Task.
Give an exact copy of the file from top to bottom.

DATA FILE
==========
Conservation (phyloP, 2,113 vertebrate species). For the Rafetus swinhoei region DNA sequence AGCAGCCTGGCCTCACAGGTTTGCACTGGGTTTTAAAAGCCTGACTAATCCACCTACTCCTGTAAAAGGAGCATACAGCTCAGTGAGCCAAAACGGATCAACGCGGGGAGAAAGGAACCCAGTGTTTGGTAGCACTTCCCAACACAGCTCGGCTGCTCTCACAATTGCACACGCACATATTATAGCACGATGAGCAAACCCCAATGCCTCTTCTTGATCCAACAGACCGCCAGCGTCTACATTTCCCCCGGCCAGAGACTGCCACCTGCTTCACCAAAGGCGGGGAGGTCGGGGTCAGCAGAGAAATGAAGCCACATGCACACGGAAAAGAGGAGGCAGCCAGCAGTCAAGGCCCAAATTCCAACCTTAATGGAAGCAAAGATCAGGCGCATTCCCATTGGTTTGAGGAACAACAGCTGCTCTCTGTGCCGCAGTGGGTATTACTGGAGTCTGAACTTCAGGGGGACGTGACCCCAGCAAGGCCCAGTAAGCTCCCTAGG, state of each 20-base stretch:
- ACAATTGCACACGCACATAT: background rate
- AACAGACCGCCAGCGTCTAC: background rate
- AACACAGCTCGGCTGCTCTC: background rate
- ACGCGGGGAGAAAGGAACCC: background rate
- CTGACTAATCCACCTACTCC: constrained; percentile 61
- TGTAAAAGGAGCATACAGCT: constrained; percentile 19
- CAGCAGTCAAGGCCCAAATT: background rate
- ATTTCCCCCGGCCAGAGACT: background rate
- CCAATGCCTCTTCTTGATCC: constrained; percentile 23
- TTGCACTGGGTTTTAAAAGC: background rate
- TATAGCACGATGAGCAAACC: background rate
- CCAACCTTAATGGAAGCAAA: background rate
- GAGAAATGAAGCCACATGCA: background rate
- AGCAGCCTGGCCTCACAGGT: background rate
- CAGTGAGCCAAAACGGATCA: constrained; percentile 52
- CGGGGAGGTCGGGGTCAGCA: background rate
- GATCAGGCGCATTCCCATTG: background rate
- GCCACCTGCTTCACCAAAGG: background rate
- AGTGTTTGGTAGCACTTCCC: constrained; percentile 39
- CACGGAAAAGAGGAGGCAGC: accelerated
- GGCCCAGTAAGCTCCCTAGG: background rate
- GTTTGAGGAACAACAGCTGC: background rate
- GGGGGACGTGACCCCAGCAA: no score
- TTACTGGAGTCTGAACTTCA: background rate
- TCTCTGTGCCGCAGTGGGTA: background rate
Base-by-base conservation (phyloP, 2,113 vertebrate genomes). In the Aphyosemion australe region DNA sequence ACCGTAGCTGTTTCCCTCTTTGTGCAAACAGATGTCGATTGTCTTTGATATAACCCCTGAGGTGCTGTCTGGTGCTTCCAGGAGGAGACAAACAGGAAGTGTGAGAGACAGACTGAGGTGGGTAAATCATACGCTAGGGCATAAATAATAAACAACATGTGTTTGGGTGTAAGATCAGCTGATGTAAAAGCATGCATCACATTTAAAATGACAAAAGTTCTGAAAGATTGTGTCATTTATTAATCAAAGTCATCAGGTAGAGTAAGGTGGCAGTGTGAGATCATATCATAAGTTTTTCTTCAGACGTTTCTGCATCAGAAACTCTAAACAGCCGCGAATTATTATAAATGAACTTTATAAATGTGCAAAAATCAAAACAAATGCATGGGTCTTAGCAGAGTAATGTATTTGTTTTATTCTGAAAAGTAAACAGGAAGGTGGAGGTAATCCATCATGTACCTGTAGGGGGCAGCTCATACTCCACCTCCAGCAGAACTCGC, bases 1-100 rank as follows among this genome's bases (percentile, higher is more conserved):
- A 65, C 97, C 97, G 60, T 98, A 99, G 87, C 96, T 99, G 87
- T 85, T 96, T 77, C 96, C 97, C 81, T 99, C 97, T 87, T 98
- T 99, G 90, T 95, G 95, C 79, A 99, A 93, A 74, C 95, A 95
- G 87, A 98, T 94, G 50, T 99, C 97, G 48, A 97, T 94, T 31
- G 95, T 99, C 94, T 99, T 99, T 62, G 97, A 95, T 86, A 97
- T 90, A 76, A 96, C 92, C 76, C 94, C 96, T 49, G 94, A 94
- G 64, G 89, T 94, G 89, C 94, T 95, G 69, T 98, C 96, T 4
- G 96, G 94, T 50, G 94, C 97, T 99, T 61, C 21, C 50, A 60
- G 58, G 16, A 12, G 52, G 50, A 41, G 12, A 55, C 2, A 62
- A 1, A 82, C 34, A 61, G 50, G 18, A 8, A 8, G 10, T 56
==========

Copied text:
Conservation (phyloP, 2,113 vertebrate species). For the Rafetus swinhoei region DNA sequence AGCAGCCTGGCCTCACAGGTTTGCACTGGGTTTTAAAAGCCTGACTAATCCACCTACTCCTGTAAAAGGAGCATACAGCTCAGTGAGCCAAAACGGATCAACGCGGGGAGAAAGGAACCCAGTGTTTGGTAGCACTTCCCAACACAGCTCGGCTGCTCTCACAATTGCACACGCACATATTATAGCACGATGAGCAAACCCCAATGCCTCTTCTTGATCCAACAGACCGCCAGCGTCTACATTTCCCCCGGCCAGAGACTGCCACCTGCTTCACCAAAGGCGGGGAGGTCGGGGTCAGCAGAGAAATGAAGCCACATGCACACGGAAAAGAGGAGGCAGCCAGCAGTCAAGGCCCAAATTCCAACCTTAATGGAAGCAAAGATCAGGCGCATTCCCATTGGTTTGAGGAACAACAGCTGCTCTCTGTGCCGCAGTGGGTATTACTGGAGTCTGAACTTCAGGGGGACGTGACCCCAGCAAGGCCCAGTAAGCTCCCTAGG, state of each 20-base stretch:
- ACAATTGCACACGCACATAT: background rate
- AACAGACCGCCAGCGTCTAC: background rate
- AACACAGCTCGGCTGCTCTC: background rate
- ACGCGGGGAGAAAGGAACCC: background rate
- CTGACTAATCCACCTACTCC: constrained; percentile 61
- TGTAAAAGGAGCATACAGCT: constrained; percentile 19
- CAGCAGTCAAGGCCCAAATT: background rate
- ATTTCCCCCGGCCAGAGACT: background rate
- CCAATGCCTCTTCTTGATCC: constrained; percentile 23
- TTGCACTGGGTTTTAAAAGC: background rate
- TATAGCACGATGAGCAAACC: background rate
- CCAACCTTAATGGAAGCAAA: background rate
- GAGAAATGAAGCCACATGCA: background rate
- AGCAGCCTGGCCTCACAGGT: background rate
- CAGTGAGCCAAAACGGATCA: constrained; percentile 52
- CGGGGAGGTCGGGGTCAGCA: background rate
- GATCAGGCGCATTCCCATTG: background rate
- GCCACCTGCTTCACCAAAGG: background rate
- AGTGTTTGGTAGCACTTCCC: constrained; percentile 39
- CACGGAAAAGAGGAGGCAGC: accelerated
- GGCCCAGTAAGCTCCCTAGG: background rate
- GTTTGAGGAACAACAGCTGC: background rate
- GGGGGACGTGACCCCAGCAA: no score
- TTACTGGAGTCTGAACTTCA: background rate
- TCTCTGTGCCGCAGTGGGTA: background rate
Base-by-base conservation (phyloP, 2,113 vertebrate genomes). In the Aphyosemion australe region DNA sequence ACCGTAGCTGTTTCCCTCTTTGTGCAAACAGATGTCGATTGTCTTTGATATAACCCCTGAGGTGCTGTCTGGTGCTTCCAGGAGGAGACAAACAGGAAGTGTGAGAGACAGACTGAGGTGGGTAAATCATACGCTAGGGCATAAATAATAAACAACATGTGTTTGGGTGTAAGATCAGCTGATGTAAAAGCATGCATCACATTTAAAATGACAAAAGTTCTGAAAGATTGTGTCATTTATTAATCAAAGTCATCAGGTAGAGTAAGGTGGCAGTGTGAGATCATATCATAAGTTTTTCTTCAGACGTTTCTGCATCAGAAACTCTAAACAGCCGCGAATTATTATAAATGAACTTTATAAATGTGCAAAAATCAAAACAAATGCATGGGTCTTAGCAGAGTAATGTATTTGTTTTATTCTGAAAAGTAAACAGGAAGGTGGAGGTAATCCATCATGTACCTGTAGGGGGCAGCTCATACTCCACCTCCAGCAGAACTCGC, bases 1-100 rank as follows among this genome's bases (percentile, higher is more conserved):
- A 65, C 97, C 97, G 60, T 98, A 99, G 87, C 96, T 99, G 87
- T 85, T 96, T 77, C 96, C 97, C 81, T 99, C 97, T 87, T 98
- T 99, G 90, T 95, G 95, C 79, A 99, A 93, A 74, C 95, A 95
- G 87, A 98, T 94, G 50, T 99, C 97, G 48, A 97, T 94, T 31
- G 95, T 99, C 94, T 99, T 99, T 62, G 97, A 95, T 86, A 97
- T 90, A 76, A 96, C 92, C 76, C 94, C 96, T 49, G 94, A 94
- G 64, G 89, T 94, G 89, C 94, T 95, G 69, T 98, C 96, T 4
- G 96, G 94, T 50, G 94, C 97, T 99, T 61, C 21, C 50, A 60
- G 58, G 16, A 12, G 52, G 50, A 41, G 12, A 55, C 2, A 62
- A 1, A 82, C 34, A 61, G 50, G 18, A 8, A 8, G 10, T 56